“From that moment on I decided that business was enough for me and I sold my shares.” Soon after, she got her membership card for the Liberal Party, and inquired about volunteer opportunities.  After months of hard work at her riding association, she got elected as vice president.

Soon after, she attended her first Liberal convention in Montreal, eager to see what she had gotten herself into. “I signed up for all the cocktails, all the activities, and even the campaign school. Everything. From then on, I had it in my mind that I was running. I raised my hand up to run.” With much support behind her, she was nominated in May 2014 to represent Laurier-Sainte-Marie.

Candidate Rachel Bendayan always knew she wanted to work with the United Nations or other international bodies and focused on international arbitration while studying law. Despite this, she soon discovered that compared to elected bodies, organizations have relatively little power in effecting change. “I learned that an important means of implementing change is by being part of government.”

Unlike Poirier, Bendayan didn’t raise her hand up to run. While working in law, she was encouraged to do so by one of her mentors. Gainey, too, had to be asked to run by her friends and colleagues. All three women agree that this is a common trend amongst female candidates, as they are much more reluctant than men to volunteer themselves for positions.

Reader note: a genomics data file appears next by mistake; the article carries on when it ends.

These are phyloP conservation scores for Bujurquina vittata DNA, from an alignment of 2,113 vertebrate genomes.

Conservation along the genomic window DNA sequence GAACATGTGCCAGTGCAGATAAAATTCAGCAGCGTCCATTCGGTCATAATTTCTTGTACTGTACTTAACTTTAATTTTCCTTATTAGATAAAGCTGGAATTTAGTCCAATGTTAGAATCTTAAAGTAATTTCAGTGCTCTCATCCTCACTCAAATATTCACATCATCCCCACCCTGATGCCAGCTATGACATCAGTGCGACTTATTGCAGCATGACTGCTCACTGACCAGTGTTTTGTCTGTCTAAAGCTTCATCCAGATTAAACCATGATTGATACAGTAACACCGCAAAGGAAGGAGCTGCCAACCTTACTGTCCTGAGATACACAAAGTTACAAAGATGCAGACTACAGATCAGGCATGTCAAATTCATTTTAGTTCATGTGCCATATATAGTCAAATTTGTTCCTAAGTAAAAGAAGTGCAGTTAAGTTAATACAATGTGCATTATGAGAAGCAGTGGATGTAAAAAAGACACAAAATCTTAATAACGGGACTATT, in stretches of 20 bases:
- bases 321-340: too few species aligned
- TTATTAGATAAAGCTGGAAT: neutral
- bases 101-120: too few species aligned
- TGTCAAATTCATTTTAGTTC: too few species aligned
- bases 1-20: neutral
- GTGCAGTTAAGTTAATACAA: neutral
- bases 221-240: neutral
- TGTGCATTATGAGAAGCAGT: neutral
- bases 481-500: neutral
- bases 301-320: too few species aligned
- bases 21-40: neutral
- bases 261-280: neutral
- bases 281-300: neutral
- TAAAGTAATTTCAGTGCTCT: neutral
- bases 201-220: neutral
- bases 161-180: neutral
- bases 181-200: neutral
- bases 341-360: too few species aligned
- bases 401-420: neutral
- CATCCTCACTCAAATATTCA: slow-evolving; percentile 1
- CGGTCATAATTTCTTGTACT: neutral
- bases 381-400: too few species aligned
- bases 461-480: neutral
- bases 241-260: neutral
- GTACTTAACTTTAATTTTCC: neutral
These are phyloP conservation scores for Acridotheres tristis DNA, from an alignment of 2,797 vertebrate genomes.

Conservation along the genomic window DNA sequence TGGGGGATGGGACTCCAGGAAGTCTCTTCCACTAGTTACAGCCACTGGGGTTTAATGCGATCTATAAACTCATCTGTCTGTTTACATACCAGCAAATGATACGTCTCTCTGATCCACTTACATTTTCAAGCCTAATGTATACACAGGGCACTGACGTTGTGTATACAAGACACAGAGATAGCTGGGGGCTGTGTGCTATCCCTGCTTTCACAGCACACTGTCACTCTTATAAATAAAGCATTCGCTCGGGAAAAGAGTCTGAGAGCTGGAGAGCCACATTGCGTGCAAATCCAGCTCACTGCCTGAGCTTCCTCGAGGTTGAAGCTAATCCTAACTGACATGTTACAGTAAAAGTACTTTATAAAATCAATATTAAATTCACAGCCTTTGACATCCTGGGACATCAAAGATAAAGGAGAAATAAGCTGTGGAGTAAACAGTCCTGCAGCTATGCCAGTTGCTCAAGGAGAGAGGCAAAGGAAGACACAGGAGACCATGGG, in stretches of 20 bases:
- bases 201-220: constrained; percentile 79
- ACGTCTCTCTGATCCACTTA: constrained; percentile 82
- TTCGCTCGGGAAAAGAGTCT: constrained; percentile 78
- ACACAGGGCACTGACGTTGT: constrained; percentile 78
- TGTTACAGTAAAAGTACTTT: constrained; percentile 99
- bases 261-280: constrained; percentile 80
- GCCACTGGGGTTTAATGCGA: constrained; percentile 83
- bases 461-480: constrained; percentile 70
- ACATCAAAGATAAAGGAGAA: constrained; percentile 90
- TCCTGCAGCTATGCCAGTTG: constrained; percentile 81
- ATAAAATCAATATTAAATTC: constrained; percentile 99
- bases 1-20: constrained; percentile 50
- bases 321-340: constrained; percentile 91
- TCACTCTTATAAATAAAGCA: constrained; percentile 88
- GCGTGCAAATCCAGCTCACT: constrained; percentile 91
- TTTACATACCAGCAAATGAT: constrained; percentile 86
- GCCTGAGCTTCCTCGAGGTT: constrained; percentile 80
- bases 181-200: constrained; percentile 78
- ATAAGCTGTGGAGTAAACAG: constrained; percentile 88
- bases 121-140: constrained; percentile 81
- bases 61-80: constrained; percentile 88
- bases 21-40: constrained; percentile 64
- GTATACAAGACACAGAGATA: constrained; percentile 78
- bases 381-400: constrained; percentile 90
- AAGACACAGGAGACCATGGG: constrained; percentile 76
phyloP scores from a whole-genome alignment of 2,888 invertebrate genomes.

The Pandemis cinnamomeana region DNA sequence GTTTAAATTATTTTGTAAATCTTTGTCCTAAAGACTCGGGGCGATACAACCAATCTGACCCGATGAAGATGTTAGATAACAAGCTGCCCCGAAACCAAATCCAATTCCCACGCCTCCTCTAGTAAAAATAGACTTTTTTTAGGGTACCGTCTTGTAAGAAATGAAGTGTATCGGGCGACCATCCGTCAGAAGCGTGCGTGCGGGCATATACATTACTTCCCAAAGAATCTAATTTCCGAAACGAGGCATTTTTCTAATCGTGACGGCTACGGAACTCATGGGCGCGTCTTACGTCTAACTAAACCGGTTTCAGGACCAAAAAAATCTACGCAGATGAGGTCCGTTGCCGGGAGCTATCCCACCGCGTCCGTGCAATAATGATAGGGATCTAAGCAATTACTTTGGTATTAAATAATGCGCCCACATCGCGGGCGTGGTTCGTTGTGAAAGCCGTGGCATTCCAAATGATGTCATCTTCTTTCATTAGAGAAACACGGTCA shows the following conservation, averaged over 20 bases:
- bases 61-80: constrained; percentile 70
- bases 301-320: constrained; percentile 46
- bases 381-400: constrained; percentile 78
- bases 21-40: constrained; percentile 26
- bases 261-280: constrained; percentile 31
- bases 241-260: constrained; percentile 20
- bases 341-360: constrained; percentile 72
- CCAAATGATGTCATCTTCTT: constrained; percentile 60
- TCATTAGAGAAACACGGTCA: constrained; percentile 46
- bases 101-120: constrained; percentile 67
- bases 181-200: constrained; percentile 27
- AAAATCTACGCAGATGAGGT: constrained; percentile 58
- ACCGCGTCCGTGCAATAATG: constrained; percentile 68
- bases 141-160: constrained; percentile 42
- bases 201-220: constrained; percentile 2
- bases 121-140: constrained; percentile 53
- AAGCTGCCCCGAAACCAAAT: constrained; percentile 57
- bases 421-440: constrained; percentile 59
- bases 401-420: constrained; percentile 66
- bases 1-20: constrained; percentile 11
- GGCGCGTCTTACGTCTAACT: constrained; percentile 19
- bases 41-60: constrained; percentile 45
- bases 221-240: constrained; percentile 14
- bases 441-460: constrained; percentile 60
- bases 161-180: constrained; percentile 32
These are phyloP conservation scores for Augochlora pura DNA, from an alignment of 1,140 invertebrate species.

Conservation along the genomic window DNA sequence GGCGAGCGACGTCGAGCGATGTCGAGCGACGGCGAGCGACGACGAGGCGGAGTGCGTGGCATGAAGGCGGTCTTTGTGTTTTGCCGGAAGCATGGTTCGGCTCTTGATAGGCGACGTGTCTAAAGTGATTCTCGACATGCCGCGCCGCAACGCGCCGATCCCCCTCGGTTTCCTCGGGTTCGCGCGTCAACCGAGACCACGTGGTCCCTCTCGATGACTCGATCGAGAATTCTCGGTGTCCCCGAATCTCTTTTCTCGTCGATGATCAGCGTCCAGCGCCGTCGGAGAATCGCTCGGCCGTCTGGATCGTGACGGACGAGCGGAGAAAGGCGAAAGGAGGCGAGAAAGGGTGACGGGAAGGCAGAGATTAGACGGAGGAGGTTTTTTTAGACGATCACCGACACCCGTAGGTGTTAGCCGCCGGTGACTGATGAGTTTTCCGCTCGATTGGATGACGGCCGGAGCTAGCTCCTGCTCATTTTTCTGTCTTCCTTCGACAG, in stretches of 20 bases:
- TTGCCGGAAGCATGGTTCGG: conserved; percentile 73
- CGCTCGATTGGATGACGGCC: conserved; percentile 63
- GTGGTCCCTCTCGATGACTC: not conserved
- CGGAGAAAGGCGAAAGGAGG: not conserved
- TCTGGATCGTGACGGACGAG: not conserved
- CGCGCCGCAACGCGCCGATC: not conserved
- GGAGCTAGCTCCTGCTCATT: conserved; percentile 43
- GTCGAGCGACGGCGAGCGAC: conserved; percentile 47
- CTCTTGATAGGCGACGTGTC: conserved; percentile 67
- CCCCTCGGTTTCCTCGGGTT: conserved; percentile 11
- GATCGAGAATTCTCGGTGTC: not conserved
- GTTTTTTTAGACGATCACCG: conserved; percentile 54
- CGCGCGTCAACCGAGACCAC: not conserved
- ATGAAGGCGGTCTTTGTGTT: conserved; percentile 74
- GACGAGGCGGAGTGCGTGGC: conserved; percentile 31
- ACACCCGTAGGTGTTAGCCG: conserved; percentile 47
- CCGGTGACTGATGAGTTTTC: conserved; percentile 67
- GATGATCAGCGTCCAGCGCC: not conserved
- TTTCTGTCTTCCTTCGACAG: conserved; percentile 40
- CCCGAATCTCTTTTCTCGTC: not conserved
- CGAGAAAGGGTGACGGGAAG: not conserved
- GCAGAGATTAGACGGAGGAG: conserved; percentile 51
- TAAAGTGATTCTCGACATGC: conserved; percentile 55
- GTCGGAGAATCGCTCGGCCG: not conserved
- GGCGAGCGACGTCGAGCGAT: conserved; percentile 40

“We need to ask women. Women don’t come forward as much as men do. But, women who are involved can reach out and bring in more women,” says Poirier.

Bendayan expands saying, “This isn’t something we only see in politics. There are no requirements for corporations to balance the gender composition of their boards of directors.” She adds that women on executives have been proven to increase efficiency and productivity of companies.


 Christine Poirier, Anna Gainey, and Rachel Bendayan at the Liberal McGill Women in Politics Panel.

Gainey, Bendayan, and Poirier all agree that the next government should implement ways to increase participation of women at all different levels. If so, it would become much more commonplace to find women in political roles. Right now the Canadian House of Commons is composed of 26% women, which is quite low compared to other countries around the world. (1)